Said third underflow in line 34, at a temperature not more than 50 below that of the oxidation zone, is passed to a stirred receiving and holding zone 35 via line 34 where the thickened suspension of phthalic acid crystals is quench cooled to or below the boiling point of acetic acid at atmospheric pressure by combining it with fresh, cold acetic acid charged by line 36; e.g. acetic acid at or close to ambient temperature. The amount of cold quench solvent used will, of course, depend on the heat content of the third stage underflow in line 34 and the temperature of the cold quench solvent but otherwise the amount thereof is not critical. This feature of quench cooling with cold, fresh acetic acid is another key point of the invention. This feature prevents flashing of mother liquor adhering to the phthalic acid crystals which flashing is known to promote the contamination of the crystals with impurities. In addition, dilution of the adhering mother liquor with cold, fresh acetic acid lowers the concentration of the contaminants in the diluted mother liquor to the point where most of them remain in solution while cooling is taking place. Further cooling can be effected, if necessary, by recirculation of the slurry via line 32 by pump 38 through a heat exchanger 39 and returning it via line 40 to reslurry drum 35 rather than by solvent vaporization.
After quench cooling with fresh cold solvent, the resulting slurry is withdrawn by valved transfer line 41 to solid-liquid separation, for example, in centrifugal filter 42. The wet filter cake therein is washed with dehydrated recycle solvent entering by line 43 and discharged via solids transfer line 44 to drying. The removed solvent drawn from solid-liquid separator 42 through line 45 is collected in a drum 46 and returned to the front end of the process through line 47, pump 48 and line 12.
As previously mentioned, the portion of overflow in line 62 from the first hydraulic cyclone 24 is further processed to remove solvent. The hot, pressurized overflow is flash evaporated at one atmosphere and ambient temperature in a flash drum 49. The vapors of acetic acid solvent leave flash drum 49 via vapor transfer 50 and are charged to distillation column 52 along with the condensate in line 21 from the reactor overhead condensor 18 as mentioned earlier for recovery of acetic acid. Residue is removed from flash drum 49 through line 51. Water vapor from the column 52 is withdrawn by line 53 through heat exchanger 54, and the resulting condensate collected in condensate drum 55. Such condensate is removed therefrom through line 56, is then recycled in part as reflux in line 57 to column 52 and the remainder is removed through line 58. Recovered acetic acid is withdrawn from column 52 through line 59 and is combined with make-up fresh acetic acid from source 60 and is used in the quenching and washing steps described earlier.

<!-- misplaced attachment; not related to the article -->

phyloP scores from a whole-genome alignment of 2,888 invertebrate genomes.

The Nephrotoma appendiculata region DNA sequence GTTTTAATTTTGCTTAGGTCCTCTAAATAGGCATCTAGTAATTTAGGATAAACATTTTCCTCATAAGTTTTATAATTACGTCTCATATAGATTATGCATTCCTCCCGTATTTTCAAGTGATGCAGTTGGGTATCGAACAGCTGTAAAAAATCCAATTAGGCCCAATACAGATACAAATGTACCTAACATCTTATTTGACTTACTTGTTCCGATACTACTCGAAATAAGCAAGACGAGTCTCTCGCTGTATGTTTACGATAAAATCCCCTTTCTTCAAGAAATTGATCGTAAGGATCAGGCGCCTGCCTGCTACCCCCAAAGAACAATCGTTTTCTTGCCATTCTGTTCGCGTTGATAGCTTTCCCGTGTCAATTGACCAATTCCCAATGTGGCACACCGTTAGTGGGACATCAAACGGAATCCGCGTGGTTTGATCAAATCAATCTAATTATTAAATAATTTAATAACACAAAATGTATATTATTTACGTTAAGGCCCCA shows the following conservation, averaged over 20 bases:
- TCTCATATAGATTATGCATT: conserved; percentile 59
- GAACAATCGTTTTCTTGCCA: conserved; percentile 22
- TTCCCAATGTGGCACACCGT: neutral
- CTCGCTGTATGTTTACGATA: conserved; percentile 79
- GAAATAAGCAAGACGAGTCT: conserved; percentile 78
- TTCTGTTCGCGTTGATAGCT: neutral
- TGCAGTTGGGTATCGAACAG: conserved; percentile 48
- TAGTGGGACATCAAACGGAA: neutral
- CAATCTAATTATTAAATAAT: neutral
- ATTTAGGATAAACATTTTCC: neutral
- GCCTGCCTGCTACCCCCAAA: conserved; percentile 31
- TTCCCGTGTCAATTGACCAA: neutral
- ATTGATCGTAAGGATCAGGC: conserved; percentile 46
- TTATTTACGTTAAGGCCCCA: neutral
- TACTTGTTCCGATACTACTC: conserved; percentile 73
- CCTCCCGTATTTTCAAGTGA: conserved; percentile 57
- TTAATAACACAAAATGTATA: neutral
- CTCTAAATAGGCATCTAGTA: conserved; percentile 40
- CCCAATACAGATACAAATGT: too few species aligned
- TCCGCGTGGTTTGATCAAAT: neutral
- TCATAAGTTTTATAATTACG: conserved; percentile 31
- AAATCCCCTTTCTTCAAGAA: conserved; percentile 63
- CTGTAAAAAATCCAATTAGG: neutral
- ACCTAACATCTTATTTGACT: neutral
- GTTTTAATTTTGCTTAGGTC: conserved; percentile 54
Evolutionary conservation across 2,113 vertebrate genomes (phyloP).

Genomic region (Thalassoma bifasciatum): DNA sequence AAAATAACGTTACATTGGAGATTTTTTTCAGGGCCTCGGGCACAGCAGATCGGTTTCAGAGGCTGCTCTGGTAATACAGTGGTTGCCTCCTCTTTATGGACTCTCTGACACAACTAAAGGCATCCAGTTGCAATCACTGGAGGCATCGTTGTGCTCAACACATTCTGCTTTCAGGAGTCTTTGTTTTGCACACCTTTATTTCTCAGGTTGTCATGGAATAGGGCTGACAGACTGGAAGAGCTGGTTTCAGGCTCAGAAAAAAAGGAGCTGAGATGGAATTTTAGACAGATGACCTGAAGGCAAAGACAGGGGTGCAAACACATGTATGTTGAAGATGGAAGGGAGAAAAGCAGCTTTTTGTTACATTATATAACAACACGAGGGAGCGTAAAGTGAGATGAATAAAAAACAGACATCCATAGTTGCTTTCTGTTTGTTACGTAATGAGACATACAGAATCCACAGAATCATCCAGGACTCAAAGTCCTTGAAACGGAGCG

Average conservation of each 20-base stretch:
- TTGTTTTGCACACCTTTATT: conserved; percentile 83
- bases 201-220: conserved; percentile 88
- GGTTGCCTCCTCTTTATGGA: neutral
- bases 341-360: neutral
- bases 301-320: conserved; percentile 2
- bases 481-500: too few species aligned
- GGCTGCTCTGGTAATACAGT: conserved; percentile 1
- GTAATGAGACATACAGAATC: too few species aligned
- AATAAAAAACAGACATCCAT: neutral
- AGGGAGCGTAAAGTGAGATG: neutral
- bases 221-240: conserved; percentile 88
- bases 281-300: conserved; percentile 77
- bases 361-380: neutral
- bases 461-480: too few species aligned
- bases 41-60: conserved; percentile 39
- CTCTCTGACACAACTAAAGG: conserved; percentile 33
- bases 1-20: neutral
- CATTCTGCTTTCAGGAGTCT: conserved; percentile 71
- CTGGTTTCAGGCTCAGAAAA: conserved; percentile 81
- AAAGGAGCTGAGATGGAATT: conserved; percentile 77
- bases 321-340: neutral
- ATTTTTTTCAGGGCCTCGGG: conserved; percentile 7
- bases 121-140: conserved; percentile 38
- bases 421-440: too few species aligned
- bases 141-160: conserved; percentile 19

The process of this invention will be illustrated according to the accompanying drawing wherein a pre-mixed feed stream comprised of 44.2 parts p-xylene, and 0.3 parts catalyst and bromine-promoter in line 11 is mixed with 55.5 parts recycled solvent in line 12 and introduced into reactor 14 together with recycled mother liquor solvents in lines 29 and 61 at 119,130 lbs./hr. Temperature in the oxidation zone is 440 and pressure is 220 psig. Air is supplied to the reactor through line 13 at 12,525 SCFM. Water formed in the reactor as a result of the oxidation is kept below 7.5 wt. % by removing 24,150 lbs./hr. of condensate from the secondary vent condensor pot 18 through line 21. Residence time in the reactor is 90 minutes during which time crystallization occurs. A suspension of phthalic acid crystals approximately 99.95% pure is continuously removed from the reactor in stream 22 comprising 24,130 lbs. phthalic acid, and 79,970 lbs. solvent at a rate of 104,130 lbs./hr. The suspension is at 400
The suspension of phthalic acid crystals is charged tangentially into hydroclone 24. Overflow from hydroclone 24 containing about 8% small phthalic acid crystals is withdrawn at 69,820 lbs./hr. through transfer line 25 with 55,850 lbs./hr. being returned to the reactor through line 61 and 13,970 lbs./hr. being charged to flash drum 49 operated at atmospheric pressure. From flash drum 49 there is evaporated 9,140 lbs./hr. of mother liquor by the decrease in pressure from 220 psig to atmospheric pressure. The vapors are charged to distillation column 52 through line 50 to recover acetic acid. Residue is withdrawn for discard from flash drum 49 through line 51 at 4,830 lbs./hr.
Underflow thickened suspension from hydroclone 24 is withdrawn at 34,310 lbs./hr., 400 hydroclone 31 through line 28 at 39,770 lbs./hr. and 400 make up the feed to hydroclone 27. Overflow from hydroclone 27 containing most of the remaining original mother liquor and small phthalic acid crystals is returned to the reactor at 40,000 lbs./hr. through line 29. The re-thickened suspension from the hydroclone 27 is withdrawn as underflow at 34,080 lbs./hr., 400 with fresh, hot solvent through line 32 at 35,990 lbs./hr. and 400 F. to make up the feed to hydroclone 31. The underflow from hydroclone 31 is withdrawn at 30,300 lbs./hr., 400 34 and is comprised of 15,150 lbs. phthalic acid crystals and 15,150 lbs. acetic acid-water solvent. The phthalic acid crystals suspended in hot, fresh solvent are of approximately 99.95% purity and are charged to stirred holding tank 35 through line 34 and quenched with 20,200 lbs. fresh acetic acid at 150 from line 40. After quenching at 210 depressured to atmospheric pressure and transferred through line 41 to centrifuge 42 at 50,500 lbs./hr. Centrifuge 42 separates 16,670 lbs./hr. of wet washed cake from 33,830 lbs./hr. solvent which is collected in drum 46 and recycled to the feed mixer through line 12.